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The Cisplatin Shortage
How does it affect treatment?
Obligatory—This is not medical advice
While much of the current focus in cancer medicine revolves around the future, it's important to recognize the continued effectiveness of older agents. One such agent is doxorubicin, which remains the standard of care for many patients with advanced sarcoma. Its approval by the FDA dates back to 1974. Another drug, cisplatin, approved in 1978, has recently garnered attention due to a shortage. Within the realm of sarcoma treatment, cisplatin is commonly used for bone cancers like osteosarcoma, as well as other cancer diagnoses. In fact, a comprehensive review of the National Comprehensive Cancer Network guidelines reveals that there are 230 distinct chemotherapy plans incorporating cisplatin. While cisplatin does have its associated toxicities, it offers broad curative efficacy and is highly regarded among oncologists. If an oncologist were to be stranded on a proverbial desert island and had to choose from available medications, cisplatin would likely be high on their list. Its importance is particularly pronounced in curing conditions that affect younger patients, making its overall net benefit proportionally significant when compared to other treatment options.
What is Cisplatin?
The name "cisplatin" itself hints at its distinctive feature as a platinum-based compound. In fact, Rosenberg's seminal 1970 paper included a figure showcasing the chemical structures of different substances tested in the laboratory, revealing their potential antineoplastic effects.See below
Years, later its mechanism was discovered to be causation of DNA inter-strand crosslinks. Due to the nature of the practice and drug development within oncology at that time, there was a rapid implementation of early trials in humans which demonstrated efficacy. I won’t belabor it all here, but suffice it to say, there was tremendous excitement for cisplatin, and this led to rapid uptake.
Why did this happen?
The reasons are varied. The American Society for Health-Systems Pharmacists has enumerated them for each manufacturer (as of 6/12/2023).
It is important to acknowledge that the current lack of availability of cisplatin or carboplatin is likely not attributable to a single direct cause. While there may be various arguments proposed to address this issue, the reality is that most cancer centers will probably be without access to these drugs for the next few months. This predicament has placed oncologists and their patients in a challenging situation, as they navigate the treatment options available to them.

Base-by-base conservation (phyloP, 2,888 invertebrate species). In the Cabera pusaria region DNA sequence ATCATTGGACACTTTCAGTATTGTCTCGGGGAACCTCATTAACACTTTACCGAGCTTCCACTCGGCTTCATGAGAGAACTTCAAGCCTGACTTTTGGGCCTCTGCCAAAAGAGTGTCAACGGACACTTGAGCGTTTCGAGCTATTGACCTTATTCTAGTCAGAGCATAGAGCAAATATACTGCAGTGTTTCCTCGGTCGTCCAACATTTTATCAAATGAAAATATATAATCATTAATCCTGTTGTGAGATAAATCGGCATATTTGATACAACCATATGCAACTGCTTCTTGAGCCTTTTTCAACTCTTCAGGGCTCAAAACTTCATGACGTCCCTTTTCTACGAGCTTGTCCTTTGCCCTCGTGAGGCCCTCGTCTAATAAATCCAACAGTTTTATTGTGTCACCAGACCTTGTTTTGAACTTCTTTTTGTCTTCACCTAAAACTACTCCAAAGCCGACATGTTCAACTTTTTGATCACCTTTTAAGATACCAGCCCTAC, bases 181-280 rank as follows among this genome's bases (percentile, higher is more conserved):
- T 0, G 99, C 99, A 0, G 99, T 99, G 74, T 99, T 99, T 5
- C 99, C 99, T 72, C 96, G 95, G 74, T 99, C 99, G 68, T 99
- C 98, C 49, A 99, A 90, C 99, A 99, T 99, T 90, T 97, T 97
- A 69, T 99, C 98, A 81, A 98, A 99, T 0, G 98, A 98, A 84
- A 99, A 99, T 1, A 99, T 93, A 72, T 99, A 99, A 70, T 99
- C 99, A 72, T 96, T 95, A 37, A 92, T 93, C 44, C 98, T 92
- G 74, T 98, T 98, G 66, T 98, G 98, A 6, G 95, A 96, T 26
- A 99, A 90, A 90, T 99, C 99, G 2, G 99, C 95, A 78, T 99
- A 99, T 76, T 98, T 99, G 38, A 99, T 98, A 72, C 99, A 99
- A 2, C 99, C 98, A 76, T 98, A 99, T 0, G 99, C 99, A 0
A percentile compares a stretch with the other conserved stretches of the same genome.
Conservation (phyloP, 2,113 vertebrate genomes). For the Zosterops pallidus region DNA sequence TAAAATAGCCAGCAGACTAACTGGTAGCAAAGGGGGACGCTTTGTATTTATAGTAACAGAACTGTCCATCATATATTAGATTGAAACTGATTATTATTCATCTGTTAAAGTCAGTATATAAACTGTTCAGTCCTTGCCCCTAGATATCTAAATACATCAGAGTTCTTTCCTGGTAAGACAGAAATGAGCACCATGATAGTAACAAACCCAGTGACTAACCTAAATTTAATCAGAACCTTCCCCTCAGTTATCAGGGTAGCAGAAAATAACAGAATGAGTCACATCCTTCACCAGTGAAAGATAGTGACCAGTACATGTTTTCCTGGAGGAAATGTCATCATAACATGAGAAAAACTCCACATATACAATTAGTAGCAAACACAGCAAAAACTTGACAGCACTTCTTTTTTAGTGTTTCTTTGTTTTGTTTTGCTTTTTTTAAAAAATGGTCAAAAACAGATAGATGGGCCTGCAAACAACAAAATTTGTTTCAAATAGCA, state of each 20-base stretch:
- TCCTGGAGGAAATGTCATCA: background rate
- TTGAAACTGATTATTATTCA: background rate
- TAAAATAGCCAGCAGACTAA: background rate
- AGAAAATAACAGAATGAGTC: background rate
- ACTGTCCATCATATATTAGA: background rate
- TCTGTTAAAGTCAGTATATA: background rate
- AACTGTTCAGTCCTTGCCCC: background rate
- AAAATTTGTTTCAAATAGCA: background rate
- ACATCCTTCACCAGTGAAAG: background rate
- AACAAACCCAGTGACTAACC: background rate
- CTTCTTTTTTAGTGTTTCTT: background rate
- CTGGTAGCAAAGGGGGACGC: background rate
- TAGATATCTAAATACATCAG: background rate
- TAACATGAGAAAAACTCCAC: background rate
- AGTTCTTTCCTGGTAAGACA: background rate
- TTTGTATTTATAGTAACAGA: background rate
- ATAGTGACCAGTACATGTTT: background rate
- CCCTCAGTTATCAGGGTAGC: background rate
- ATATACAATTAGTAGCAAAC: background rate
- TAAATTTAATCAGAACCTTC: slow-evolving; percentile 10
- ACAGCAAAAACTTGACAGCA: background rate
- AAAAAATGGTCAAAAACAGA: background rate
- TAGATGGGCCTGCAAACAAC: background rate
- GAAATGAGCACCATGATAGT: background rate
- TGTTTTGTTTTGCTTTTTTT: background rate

Are there alternatives?
Regrettably, there is currently no alternative agent that can precisely replace cisplatin for the treatment of bone sarcomas. Ideally, patients and healthcare providers would not be faced with the uncertainty that arises when the standard of care is unclear. However, at UCSF, for the time being, patients with osteosarcoma have been able to receive treatment with AP (doxorubicin and cisplatin) or MAP (methotrexate, doxorubicin, and cisplatin) regimens. I have had discussions with other sarcoma oncologists who have transitioned to regimens used for soft tissue sarcomas, such as AIM (doxorubicin, ifosfamide, and mesna), particularly for patients receiving adjuvant therapy and for those who may have difficulty tolerating cisplatin. This decision is based on the knowledge of ifosfamide's efficacy in patients with bone sarcomas when combined with etoposide. They are attempting to make the best of a challenging situation. For patients with advanced disease, a shortage might lead to a different sequence of treatments.
Undoubtedly, cisplatin holds significant importance as a medication in the field of oncology, particularly for the treatment of bone sarcomas. Its established efficacy and high curative potential have made it a crucial component of sarcoma treatment protocols. The scarcity of cisplatin may last for months. While there is no exact substitute, some oncologists have had open discussions with their patients about alternative regimens in various settings. As oncologists and their patients continue to grapple with the shortage, root cause analysis should be performed, and future steps should be taken to prevent this from happening in the future.